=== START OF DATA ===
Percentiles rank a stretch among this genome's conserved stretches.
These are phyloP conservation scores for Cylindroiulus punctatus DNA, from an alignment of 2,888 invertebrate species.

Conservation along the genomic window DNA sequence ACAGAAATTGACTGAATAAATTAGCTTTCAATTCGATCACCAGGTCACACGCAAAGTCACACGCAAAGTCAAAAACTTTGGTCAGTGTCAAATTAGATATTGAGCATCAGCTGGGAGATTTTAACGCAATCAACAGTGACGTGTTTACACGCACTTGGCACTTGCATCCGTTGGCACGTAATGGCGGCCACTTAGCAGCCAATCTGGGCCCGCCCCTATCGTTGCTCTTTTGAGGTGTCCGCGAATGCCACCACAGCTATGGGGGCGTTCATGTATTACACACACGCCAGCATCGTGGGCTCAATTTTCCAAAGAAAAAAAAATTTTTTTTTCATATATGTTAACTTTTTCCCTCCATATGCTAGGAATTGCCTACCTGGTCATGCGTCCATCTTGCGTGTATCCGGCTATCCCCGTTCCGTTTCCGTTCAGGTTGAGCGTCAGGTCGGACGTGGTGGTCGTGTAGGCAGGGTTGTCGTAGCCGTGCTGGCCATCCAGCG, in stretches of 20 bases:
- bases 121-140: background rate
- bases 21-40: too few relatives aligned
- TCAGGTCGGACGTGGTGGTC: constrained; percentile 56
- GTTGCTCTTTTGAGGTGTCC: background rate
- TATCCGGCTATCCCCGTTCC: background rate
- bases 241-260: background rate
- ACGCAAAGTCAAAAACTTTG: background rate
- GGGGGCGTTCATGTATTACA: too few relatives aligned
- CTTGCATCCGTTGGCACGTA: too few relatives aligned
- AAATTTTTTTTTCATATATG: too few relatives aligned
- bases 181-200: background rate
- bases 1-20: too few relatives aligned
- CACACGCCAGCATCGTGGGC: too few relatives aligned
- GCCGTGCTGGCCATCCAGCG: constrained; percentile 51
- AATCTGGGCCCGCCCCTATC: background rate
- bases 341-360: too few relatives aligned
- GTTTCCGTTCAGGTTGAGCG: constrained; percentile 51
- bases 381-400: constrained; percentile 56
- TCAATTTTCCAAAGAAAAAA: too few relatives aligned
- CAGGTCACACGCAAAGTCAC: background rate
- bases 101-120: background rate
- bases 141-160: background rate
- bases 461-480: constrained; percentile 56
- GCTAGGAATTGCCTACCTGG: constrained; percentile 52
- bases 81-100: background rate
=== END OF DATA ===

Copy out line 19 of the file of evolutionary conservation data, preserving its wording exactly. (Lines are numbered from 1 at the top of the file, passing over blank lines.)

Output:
- bases 341-360: too few relatives aligned